untreated water

arfon

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a friend of mine has a 4ft aquarium and has had it set up for almost a year. he has angels. gouramis. tiger barbs etc and plants . he told me he does weekly water changes ' 3 buckets' and has never used any water conditioner since the tank has been set up and all fish are doing well. i use stresscoat when i do my weekly changes and was wondering if anyone else just adds water to tank without treating it?
 

capekate

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Hi there
I always use Prime when making water changes. I like the slime coat enhancer that it contains. Its a good water conditioner for fish. Your friend seems to have been doing something right if his fish are doing so well. ;D
 
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arfon

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he must be saving a few quid without having to buy conditioners. next time i go round to his house I'll take my api test kit and test it, like you said he must be doing something right ;D
 

Luniyn

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Everyone has different quality of water. It's possible that he doesn't have any chlorine added to his water or at least not a high enough amount for it to matter. For those of us with chlorine or even worse chloramines in our water, and a smaller tank then that nice 4 footer he has (smaller tank makes for higher concentrations of chemicals faster then a larger one), it would be hard to keep your tank from not being in a constant state of cycling. The chlorine removal isn't for the fish (though they would like it to be gone too) but it's mainly for the fact that it will kill your good bacteria and mean they have to start growing all over again (i.e. mini-cycle or full blow cycle). There has been some debate as to weather the bacteria has grown immune to chlorine over time to where it doesn't matter. However, usually the discussion boils down to is it really that big of a deal to buy a $5 bottle of conditioner that lasts for a long time (after you have done the first cycle that is ) as apposed to taking the chance on going through another cycle.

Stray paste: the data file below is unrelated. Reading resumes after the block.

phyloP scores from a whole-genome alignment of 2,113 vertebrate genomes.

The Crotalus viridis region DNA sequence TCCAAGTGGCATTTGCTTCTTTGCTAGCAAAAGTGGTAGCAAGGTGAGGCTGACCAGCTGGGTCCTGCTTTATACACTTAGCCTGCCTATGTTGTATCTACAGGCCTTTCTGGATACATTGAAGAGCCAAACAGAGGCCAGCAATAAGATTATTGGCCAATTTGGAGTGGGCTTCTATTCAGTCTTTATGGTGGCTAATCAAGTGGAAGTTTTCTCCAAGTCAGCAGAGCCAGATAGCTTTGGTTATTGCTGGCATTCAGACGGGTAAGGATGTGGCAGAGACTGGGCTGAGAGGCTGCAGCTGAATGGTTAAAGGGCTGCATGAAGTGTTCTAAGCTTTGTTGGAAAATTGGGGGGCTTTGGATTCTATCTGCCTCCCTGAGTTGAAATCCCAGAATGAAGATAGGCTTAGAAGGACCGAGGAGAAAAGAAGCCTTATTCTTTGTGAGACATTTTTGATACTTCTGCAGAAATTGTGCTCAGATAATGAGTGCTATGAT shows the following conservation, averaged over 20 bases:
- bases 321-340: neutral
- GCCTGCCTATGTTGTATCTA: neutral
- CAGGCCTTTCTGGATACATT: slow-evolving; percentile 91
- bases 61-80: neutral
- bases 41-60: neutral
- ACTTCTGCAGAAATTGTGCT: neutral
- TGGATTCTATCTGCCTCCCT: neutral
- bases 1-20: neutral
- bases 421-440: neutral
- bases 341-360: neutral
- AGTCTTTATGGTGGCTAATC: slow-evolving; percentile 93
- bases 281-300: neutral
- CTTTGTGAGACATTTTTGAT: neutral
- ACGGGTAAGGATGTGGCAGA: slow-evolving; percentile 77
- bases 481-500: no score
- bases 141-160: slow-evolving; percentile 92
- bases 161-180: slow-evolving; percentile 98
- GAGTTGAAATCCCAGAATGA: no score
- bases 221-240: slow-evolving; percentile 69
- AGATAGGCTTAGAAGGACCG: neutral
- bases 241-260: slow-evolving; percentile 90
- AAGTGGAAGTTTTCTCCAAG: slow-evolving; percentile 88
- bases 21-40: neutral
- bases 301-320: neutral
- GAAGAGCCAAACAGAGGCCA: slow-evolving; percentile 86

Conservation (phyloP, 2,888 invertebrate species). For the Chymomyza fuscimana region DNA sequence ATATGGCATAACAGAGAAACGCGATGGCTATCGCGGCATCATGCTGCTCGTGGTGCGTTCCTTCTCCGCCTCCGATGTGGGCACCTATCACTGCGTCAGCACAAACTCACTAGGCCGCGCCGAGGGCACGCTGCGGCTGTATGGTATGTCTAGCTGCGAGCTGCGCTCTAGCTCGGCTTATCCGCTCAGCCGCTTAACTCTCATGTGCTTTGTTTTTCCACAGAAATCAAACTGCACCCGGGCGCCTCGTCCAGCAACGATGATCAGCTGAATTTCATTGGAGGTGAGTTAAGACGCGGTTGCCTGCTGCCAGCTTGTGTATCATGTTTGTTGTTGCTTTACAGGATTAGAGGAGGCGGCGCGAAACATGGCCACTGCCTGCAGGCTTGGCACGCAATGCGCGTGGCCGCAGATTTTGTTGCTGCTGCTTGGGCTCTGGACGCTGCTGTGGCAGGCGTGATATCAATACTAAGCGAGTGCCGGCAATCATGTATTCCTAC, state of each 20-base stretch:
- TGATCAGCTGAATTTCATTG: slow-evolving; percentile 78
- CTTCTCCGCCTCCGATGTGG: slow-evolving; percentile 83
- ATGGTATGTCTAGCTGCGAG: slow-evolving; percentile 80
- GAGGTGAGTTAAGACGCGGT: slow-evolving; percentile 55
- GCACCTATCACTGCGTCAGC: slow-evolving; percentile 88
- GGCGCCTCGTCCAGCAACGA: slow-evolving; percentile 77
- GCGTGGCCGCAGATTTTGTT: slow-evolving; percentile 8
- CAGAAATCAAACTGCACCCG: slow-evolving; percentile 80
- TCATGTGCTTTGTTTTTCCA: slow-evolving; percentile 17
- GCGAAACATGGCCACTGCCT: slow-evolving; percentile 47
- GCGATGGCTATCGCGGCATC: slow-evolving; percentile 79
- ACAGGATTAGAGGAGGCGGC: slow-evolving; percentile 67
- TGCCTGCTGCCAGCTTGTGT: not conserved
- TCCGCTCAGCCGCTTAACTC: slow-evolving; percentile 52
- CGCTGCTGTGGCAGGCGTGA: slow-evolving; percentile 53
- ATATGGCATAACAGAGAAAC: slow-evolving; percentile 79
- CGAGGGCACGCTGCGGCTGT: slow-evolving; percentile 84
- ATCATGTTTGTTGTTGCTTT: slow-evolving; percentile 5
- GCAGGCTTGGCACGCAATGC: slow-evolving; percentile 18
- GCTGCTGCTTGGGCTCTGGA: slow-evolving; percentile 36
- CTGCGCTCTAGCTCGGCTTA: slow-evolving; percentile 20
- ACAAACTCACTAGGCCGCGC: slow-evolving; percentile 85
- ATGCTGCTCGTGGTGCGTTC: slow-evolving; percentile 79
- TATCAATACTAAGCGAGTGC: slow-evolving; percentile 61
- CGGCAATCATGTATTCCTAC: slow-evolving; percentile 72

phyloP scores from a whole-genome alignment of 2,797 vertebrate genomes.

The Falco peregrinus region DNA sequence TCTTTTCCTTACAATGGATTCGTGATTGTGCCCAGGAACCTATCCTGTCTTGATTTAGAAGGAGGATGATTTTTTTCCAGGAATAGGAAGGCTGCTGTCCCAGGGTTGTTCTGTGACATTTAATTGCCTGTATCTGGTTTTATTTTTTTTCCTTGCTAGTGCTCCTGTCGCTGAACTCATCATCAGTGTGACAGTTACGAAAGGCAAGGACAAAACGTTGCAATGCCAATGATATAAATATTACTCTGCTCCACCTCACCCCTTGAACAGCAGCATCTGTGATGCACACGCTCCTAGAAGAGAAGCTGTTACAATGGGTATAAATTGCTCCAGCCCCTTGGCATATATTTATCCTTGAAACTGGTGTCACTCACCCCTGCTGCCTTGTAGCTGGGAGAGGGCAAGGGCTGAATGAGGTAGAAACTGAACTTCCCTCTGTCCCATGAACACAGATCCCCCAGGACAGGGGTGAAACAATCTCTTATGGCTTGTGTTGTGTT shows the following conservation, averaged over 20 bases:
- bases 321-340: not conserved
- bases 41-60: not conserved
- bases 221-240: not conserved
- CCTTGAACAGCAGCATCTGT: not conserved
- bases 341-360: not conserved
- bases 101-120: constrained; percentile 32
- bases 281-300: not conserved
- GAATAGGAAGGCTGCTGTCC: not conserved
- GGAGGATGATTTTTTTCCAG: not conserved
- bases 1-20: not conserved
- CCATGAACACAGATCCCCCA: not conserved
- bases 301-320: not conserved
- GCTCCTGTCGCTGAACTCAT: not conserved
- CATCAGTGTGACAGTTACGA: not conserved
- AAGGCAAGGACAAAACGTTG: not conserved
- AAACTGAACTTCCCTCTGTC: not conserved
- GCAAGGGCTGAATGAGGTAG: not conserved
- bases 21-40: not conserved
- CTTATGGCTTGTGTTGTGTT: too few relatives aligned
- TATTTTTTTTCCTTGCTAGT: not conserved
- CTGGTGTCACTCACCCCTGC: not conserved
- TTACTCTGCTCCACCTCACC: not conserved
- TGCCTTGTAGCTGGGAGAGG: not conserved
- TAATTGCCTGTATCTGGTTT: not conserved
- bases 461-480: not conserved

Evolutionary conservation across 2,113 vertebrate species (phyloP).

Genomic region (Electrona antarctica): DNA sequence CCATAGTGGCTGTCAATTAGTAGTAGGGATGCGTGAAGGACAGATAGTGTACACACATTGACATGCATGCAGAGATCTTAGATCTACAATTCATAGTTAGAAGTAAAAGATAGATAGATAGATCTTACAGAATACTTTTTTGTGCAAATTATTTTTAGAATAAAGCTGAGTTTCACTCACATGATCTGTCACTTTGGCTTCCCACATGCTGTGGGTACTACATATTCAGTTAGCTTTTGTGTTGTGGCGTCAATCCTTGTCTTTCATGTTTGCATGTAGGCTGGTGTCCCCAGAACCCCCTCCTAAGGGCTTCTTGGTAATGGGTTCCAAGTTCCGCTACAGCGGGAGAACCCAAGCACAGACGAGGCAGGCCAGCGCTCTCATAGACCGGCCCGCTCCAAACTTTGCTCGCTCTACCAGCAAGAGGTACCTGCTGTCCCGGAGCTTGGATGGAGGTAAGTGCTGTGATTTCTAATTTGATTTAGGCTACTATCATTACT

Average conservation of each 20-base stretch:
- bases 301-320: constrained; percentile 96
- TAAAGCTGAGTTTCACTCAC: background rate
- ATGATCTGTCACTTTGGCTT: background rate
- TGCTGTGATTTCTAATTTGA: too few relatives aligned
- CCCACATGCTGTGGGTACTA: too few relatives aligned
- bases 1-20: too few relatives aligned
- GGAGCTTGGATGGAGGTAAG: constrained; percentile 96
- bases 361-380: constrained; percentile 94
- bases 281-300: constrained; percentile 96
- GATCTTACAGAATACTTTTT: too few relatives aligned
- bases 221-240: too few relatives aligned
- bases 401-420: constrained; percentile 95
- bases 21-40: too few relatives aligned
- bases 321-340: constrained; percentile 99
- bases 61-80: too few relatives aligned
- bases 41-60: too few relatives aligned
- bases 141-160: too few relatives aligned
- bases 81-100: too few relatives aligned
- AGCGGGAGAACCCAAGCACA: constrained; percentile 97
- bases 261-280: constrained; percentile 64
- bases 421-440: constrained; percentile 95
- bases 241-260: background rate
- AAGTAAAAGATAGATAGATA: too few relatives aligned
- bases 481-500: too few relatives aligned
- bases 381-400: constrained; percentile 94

vin

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You think that's strange - I have two fishkeeping friends who say "what water changes".....All they do is add water to their tank when some evaporates off....No conditioners, no gravel vacuums - nothing....And their fish are fine....No deaths, nothing - and we all live in the same town and have the same city water.....With my rotten luck mine would all die....